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Whitby is a fishing port and tourist destination in North Yorkshire on the north-east coast of England. At this point the coast curves round, so the town faces more north than east. It sits at the mouth of the River Esk and spreads up the steep sides of the narrow valley carved out by the river's course.

The town has spread both inland and onto the west cliff, whilst the east cliff remains dominated by the ruins of Whitby Abbey and by Saint Mary's Church. It is quite a distance to reach the east cliff by road, the alternative being to climb the 199 steps, which are famed enough that many who make the climb can be heard counting on the way up. The west cliff has its own landmarks - a statue of Captain James Cook, who sailed from the town, and an arch of whalebone, in commemoration of the once large whaling industry.

One unusual feature of Whitby is the Dracula museum - a large portion of Bram Stoker's famous novel was set in Whitby, including Dracula's arrival in Britain, on a ship washed ashore in the harbour. Lucy watches from the churchyard as the sun sets over the nearby headland of Kettleness, but doesn't know how many steps she climbed to get there.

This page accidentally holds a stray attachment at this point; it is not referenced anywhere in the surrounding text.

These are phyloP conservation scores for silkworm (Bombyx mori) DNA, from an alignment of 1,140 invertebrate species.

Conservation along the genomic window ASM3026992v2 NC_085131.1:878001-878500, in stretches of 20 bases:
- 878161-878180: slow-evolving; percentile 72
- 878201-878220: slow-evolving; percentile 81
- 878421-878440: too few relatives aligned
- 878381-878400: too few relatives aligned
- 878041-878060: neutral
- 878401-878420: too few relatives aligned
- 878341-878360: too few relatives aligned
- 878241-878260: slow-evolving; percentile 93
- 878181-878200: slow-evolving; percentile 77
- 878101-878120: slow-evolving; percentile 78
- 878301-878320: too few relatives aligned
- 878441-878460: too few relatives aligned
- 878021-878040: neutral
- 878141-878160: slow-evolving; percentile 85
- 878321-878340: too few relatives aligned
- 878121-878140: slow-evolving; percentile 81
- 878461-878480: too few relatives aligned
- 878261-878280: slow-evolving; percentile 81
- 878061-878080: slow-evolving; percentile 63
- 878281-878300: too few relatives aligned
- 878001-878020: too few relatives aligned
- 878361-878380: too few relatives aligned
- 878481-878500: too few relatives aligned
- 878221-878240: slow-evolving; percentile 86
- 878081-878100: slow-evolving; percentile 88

Whitby was the site of the Rohilla disaster of October 30 1914; when the hospital ship Rohilla was sunk (either by running aground, or hitting a mine; accounts differ) within sight of shore just off Whitby. 85 lost their lives in the disaster, most of whom are buried in the churchyard at Whitby.

Whitby also hosts the twice-yearly Whitby Gothic Weekend, a festival for members of the goth subculture.